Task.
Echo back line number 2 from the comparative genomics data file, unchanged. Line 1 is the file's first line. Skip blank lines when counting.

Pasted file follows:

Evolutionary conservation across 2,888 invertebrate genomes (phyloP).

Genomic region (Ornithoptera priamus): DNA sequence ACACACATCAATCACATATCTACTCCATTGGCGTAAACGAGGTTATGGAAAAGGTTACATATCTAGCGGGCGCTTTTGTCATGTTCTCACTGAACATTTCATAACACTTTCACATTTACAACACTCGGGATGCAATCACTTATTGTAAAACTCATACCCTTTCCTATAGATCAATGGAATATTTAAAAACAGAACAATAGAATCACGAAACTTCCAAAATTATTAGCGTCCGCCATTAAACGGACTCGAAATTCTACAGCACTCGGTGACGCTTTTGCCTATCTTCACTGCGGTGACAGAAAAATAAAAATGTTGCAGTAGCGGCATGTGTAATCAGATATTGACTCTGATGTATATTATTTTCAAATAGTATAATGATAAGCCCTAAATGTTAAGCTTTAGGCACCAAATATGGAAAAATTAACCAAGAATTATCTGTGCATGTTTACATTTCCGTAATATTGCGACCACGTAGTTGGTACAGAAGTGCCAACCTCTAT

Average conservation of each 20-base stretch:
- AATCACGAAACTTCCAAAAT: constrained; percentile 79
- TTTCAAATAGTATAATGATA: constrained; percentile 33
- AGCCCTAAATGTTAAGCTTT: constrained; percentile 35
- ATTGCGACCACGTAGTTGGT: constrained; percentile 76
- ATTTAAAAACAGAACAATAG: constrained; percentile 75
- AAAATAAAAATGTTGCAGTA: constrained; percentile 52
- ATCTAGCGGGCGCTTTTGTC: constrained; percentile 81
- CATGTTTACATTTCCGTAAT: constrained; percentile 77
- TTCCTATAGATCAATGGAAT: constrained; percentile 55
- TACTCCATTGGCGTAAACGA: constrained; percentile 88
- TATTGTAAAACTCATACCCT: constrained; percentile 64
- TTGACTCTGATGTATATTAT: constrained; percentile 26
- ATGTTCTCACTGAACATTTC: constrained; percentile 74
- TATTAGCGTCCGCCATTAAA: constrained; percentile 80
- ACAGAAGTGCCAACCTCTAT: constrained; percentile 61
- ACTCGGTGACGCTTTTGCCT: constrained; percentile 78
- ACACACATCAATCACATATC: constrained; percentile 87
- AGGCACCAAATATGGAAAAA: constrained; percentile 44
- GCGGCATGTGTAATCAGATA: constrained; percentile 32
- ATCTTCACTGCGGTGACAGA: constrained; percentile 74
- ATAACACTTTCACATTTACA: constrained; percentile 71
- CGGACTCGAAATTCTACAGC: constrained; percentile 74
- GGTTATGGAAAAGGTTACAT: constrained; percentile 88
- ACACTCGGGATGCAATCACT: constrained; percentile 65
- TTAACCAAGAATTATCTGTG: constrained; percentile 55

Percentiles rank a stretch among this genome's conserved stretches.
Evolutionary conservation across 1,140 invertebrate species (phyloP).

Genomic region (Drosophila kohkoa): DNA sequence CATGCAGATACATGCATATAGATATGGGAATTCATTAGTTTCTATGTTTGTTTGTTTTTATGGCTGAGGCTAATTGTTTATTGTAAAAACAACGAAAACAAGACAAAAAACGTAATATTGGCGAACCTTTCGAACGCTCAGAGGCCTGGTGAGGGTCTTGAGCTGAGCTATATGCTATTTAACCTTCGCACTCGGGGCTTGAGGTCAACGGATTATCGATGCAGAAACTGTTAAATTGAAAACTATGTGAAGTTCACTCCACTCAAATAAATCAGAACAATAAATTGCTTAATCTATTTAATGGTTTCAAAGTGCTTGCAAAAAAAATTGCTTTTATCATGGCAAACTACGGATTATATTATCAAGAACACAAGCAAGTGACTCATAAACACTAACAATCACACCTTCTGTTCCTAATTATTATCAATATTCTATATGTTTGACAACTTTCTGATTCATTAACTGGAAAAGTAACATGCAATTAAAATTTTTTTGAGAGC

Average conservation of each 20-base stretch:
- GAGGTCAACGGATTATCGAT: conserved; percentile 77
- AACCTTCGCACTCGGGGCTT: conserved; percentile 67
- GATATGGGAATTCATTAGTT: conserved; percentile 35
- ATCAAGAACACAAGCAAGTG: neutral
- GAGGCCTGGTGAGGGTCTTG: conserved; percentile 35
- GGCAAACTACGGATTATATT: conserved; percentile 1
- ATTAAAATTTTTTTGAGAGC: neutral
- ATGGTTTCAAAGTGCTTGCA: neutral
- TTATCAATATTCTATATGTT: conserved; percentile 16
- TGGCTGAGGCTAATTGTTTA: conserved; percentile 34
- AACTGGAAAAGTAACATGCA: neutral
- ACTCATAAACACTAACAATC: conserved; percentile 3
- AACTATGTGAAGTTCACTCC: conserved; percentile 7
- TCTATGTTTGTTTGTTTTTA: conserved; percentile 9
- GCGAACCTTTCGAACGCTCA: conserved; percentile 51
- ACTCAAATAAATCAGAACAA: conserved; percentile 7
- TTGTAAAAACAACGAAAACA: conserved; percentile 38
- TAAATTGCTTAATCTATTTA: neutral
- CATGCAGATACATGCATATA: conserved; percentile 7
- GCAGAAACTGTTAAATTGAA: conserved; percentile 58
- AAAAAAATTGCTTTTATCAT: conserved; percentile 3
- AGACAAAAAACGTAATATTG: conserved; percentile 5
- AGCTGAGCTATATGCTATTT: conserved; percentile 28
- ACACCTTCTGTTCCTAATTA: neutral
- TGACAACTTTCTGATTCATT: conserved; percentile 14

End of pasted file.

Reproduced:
Genomic region (Ornithoptera priamus): DNA sequence ACACACATCAATCACATATCTACTCCATTGGCGTAAACGAGGTTATGGAAAAGGTTACATATCTAGCGGGCGCTTTTGTCATGTTCTCACTGAACATTTCATAACACTTTCACATTTACAACACTCGGGATGCAATCACTTATTGTAAAACTCATACCCTTTCCTATAGATCAATGGAATATTTAAAAACAGAACAATAGAATCACGAAACTTCCAAAATTATTAGCGTCCGCCATTAAACGGACTCGAAATTCTACAGCACTCGGTGACGCTTTTGCCTATCTTCACTGCGGTGACAGAAAAATAAAAATGTTGCAGTAGCGGCATGTGTAATCAGATATTGACTCTGATGTATATTATTTTCAAATAGTATAATGATAAGCCCTAAATGTTAAGCTTTAGGCACCAAATATGGAAAAATTAACCAAGAATTATCTGTGCATGTTTACATTTCCGTAATATTGCGACCACGTAGTTGGTACAGAAGTGCCAACCTCTAT